2007 - Dennis De Witt

Dennis De Witt, History of the Dutch in Malaysia.
Net als in 2005 werd ook de prijs van 2007  uitgereikt in de Beresteynzaal van het Centraal Bureau voor Genealogie. Dankzij de bemiddeling van de heer dr. B. Lever, directeur van Centraal Bureau voor Genealogie, was het mogelijk de winnaar  Dennis De Witt uit Maleisië over te laten komen voor de uitreiking, in aanwezigheid van de ambassadrice van Maleisië.
Het juryrapport:

Nederlandse Aanmoedigingsprijs voor Genealogie voor het jaar 2006/2007

In 2001 Dennis De Witt met the prime minister of Malacca. He introduced himself as an Eurasian of Dutch descent. The minister did not know how to react and stated: ‘than you will be the last one’. This remark makes immediately clear what the importance is of the ‘History of the Dutch in Malaysia’, the book that was awarded with the ‘Nederlandse Aanmoedigingsprijs voor Genealogie 2006-2007’ [in English: the Dutch Encouragement Prize for Genealogy]. There are, estimated to be about 2000 persons in Malacca who are of Dutch origin. A group of people which is almost forgotten.

A few years ago a revolution started! In 2002 a start was made with a Malaysian-Dutch Descending Project. And De Witt wrote his ‘History of the Dutch in Malaysia’ in 2007. In this book he treats all the aspects of the Dutch culture in Malacca. First, the rise of the Republic of Allied Dutch during the Revolution is described and – following that – the foundation of the Verenigde Oostindische Compagnie (in English: the ‘Dutch East India Company’). The VOC  settled in Malacca after the Portuguese were chased away and made treaties with the local authorities. They became part of the local struggle for power. De Witt describes the history of the VOC from the first contacts in 1606, the victory over the Portuguese in 1641 and the bankruptcy in 1795. Then the English conquered Malacca. They stayed there till 1818, when the Dutch got in charge again. Later that year the ties with the Netherlands were cut through definitely.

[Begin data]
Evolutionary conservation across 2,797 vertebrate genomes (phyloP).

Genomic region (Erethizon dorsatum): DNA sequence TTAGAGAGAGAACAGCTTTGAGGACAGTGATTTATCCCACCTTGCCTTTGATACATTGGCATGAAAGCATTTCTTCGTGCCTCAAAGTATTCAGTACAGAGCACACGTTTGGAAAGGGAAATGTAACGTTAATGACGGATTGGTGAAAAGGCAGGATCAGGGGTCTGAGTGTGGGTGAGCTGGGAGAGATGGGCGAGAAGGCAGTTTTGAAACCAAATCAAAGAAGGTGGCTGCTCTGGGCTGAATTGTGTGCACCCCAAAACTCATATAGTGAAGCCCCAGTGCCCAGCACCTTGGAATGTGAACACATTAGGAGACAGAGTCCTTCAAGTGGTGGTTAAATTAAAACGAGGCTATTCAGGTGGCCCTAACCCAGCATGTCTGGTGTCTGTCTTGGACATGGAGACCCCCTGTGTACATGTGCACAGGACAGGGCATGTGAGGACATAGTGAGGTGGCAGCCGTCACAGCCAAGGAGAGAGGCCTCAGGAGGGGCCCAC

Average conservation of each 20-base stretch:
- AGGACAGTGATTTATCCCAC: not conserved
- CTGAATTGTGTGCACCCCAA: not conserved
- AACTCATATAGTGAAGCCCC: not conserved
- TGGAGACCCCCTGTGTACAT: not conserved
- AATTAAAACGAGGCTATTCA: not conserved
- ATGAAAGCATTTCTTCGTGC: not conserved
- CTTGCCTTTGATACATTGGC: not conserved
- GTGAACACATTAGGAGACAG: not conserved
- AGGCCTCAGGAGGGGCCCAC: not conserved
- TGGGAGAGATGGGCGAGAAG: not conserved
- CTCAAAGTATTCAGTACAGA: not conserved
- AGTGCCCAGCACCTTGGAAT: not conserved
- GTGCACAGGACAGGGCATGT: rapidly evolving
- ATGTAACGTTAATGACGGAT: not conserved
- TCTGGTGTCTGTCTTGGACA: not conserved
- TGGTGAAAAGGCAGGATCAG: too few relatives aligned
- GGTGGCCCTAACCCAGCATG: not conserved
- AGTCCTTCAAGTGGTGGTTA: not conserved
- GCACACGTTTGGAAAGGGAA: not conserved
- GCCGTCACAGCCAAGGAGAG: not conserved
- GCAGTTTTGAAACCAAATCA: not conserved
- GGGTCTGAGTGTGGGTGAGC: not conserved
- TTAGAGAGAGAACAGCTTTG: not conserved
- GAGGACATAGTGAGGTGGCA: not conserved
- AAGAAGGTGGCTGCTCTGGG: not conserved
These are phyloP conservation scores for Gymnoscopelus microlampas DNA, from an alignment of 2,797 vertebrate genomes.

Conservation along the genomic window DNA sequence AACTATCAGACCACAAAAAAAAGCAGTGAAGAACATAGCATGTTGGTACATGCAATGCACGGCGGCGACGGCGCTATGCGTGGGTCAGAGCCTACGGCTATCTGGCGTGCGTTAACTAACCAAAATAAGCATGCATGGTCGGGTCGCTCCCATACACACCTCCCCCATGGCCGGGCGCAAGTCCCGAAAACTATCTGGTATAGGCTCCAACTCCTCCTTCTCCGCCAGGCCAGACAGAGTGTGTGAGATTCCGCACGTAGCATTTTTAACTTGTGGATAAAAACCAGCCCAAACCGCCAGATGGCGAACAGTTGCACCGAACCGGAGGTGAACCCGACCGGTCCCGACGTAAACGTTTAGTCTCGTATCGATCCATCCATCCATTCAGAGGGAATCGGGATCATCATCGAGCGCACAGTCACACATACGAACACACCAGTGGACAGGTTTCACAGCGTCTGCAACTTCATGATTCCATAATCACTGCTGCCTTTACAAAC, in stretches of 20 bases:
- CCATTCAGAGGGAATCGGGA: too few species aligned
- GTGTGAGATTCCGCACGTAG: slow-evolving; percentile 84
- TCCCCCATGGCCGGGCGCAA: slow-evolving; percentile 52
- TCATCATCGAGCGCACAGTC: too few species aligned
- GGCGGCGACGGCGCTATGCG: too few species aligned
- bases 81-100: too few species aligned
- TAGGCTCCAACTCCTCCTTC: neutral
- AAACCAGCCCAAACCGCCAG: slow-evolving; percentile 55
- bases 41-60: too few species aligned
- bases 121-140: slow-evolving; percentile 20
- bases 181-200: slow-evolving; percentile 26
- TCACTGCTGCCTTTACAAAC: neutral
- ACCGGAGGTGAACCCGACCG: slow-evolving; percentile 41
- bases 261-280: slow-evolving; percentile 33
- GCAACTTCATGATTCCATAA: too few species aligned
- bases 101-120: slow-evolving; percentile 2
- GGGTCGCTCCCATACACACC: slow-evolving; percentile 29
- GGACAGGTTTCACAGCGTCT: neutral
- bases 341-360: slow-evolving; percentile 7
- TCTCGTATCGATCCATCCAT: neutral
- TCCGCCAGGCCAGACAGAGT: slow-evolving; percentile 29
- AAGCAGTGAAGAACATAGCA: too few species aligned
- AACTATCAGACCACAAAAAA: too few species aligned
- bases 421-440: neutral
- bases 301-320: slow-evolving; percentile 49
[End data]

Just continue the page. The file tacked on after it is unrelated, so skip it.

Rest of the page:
In Malacca lots of traces can be found of this Dutch period: in fortresses, in churches, on cemeteries. De Witt treats them one by one and talks about how they came into being. He shows by way of maps and pictures where these monuments are and what they look like. But also other cultural remains get their turns, such as nutrition, parties and language. An important part of the book is the survey of VOC-servants and the contributions they gave to the history of Malacca. And De Witt gives ideas for genealogical research and an overview of the main sources. He makes clear that there is a renewed interest for the Dutch culture with a survey of some family¬gatherings of people descending from VOC-servants and the foundation of the Malaysian Dutch Descending Project mentioned earlier.

In brief:  De Witt’s book gives a clear survey of the history and today, broadly describing the remains of the Dutch culture in Malacca. Hopefully it will open the eyes of the current inhabitants of Malacca to the Dutch contribution to their culture. De Witt’s initiative to put them on the map of Malacca again, deserves encouragement. Therefore, the jury has decided to award him with the ‘Nederlandse Aanmoedigingsprijs voor Genealogie’ for the years 2006-2007.